I'm a dealer at one of the tribal casinos in Connecticut. The idea that the dealer has anything to do with the outcome of the game is laughable at best. In Blackjack, the dealer is severely restricted in what he/she may do on any given hand, no splitting, standing on all 17s. In fact, the dealer can not make any decision on his own will, violating any of these rules (which are laid out by the Gaming Commission, not the casino) is a good way to lose your gaming license fast. Quite simply, the casino doesn't need a crooked dealer to maintain the house edge; even one loose player on a table full of skilled counters can disrupt the game to the point where everyone loses.

Comment Re:depends (Score 1) 1137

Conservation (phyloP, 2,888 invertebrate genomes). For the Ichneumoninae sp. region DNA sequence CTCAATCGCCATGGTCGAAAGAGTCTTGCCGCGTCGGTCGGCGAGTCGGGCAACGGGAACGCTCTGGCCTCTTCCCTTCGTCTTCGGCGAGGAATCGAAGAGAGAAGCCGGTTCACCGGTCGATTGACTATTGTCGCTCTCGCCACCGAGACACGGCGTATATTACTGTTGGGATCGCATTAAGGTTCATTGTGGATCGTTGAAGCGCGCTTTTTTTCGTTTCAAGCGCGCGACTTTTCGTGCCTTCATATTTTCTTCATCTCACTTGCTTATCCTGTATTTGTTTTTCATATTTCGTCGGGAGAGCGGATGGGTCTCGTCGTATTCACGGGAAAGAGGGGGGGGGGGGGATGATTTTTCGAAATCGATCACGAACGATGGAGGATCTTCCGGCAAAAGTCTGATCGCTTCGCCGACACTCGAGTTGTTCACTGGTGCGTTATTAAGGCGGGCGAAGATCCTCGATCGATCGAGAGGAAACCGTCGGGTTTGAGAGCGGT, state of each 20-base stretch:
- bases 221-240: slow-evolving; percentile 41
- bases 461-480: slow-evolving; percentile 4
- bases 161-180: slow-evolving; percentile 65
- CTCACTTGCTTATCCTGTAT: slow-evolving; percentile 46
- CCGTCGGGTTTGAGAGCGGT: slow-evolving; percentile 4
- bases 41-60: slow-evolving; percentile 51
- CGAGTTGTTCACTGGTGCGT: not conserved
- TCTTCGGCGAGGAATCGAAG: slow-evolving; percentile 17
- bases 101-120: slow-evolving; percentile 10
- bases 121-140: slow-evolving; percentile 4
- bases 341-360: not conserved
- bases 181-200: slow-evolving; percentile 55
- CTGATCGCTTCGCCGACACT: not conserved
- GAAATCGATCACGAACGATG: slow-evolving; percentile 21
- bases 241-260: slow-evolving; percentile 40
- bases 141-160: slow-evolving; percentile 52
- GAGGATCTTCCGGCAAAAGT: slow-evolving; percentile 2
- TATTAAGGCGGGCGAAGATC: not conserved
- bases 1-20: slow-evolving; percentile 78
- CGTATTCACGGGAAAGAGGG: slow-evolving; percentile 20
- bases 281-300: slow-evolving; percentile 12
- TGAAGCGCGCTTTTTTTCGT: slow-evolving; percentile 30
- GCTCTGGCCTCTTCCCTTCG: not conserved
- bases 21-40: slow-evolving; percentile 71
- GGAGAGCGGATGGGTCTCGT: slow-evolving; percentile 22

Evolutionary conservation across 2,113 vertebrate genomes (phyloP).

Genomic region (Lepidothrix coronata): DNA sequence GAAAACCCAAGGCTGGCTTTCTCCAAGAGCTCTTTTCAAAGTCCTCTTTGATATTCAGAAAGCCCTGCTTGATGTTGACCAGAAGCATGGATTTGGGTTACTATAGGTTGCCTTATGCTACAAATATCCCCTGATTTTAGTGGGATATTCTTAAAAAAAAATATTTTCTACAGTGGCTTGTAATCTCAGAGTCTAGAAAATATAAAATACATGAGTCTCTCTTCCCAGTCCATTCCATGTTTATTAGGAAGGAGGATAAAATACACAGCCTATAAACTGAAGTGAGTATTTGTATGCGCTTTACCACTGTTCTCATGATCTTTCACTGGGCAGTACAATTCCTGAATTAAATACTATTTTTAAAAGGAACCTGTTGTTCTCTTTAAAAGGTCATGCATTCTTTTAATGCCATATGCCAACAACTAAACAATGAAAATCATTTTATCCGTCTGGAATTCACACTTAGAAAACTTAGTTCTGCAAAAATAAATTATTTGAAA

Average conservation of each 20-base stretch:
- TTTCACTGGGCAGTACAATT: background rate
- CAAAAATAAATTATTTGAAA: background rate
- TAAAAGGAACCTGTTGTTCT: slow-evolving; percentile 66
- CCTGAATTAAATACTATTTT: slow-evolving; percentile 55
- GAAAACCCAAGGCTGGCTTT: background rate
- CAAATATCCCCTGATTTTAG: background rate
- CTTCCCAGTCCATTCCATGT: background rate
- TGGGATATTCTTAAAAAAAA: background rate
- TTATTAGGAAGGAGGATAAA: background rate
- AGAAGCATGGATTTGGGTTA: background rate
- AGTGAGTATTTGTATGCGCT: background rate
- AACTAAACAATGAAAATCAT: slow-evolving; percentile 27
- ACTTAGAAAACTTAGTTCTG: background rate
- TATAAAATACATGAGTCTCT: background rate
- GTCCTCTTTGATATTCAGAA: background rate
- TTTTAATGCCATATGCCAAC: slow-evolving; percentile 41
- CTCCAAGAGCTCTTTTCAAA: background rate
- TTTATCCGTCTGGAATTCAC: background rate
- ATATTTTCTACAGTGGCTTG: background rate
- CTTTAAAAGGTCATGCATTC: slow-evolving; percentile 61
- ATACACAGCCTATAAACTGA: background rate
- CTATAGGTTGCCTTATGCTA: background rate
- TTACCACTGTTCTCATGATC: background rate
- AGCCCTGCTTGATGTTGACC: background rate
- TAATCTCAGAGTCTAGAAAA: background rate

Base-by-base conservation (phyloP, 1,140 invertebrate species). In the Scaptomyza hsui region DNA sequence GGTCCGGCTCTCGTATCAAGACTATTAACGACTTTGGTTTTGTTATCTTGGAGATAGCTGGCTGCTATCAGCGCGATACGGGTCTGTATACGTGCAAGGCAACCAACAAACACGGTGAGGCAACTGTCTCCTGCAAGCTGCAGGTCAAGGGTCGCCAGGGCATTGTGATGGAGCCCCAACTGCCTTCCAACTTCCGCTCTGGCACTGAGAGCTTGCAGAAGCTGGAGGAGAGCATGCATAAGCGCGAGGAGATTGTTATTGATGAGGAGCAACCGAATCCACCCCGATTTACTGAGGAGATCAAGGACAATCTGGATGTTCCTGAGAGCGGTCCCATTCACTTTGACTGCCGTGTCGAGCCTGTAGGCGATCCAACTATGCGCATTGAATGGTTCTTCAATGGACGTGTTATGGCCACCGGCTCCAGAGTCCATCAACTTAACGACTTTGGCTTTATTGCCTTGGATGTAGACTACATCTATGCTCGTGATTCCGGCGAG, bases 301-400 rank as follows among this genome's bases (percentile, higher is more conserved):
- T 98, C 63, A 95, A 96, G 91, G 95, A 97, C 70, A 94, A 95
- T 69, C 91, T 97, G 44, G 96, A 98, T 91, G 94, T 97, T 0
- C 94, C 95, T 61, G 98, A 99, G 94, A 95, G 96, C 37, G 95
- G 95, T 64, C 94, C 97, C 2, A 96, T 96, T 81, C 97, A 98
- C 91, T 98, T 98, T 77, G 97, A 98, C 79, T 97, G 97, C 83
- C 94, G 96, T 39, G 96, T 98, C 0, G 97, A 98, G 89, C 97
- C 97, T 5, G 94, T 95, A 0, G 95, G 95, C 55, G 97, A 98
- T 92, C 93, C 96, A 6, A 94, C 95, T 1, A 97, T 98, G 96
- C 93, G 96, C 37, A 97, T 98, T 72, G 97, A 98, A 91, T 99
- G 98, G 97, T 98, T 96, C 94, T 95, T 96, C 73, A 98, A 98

Lets not forget that this article was out of the Boston area. Until recently, insurance costs in Massachusetts were the highest in the nation, partially due to the no-fault insurance law and state-regulated rates, which drove all but two or three insurance companies away from doing business in Mass, and partially due to the fact that people in southern New England always rank among the worst drivers in the country. Even today, with the abandonment of the no-fault system the rates are still considerably higher than the rest of the northeast, as is the case with neighboring Rhode Island. As a 26 year old adult male in Rhode Island, with a 2003 domestic wagon, no traffic violations and no accidents, I still pay close to $200 a month for comprehensive coverage. If I had a nicer import or a violation or two (as is very commonplace in this area where each individual town has revenue collecti... I mean police departments all out trying to meet their quotas) I could easily see my premiums being in the $350-$400 range.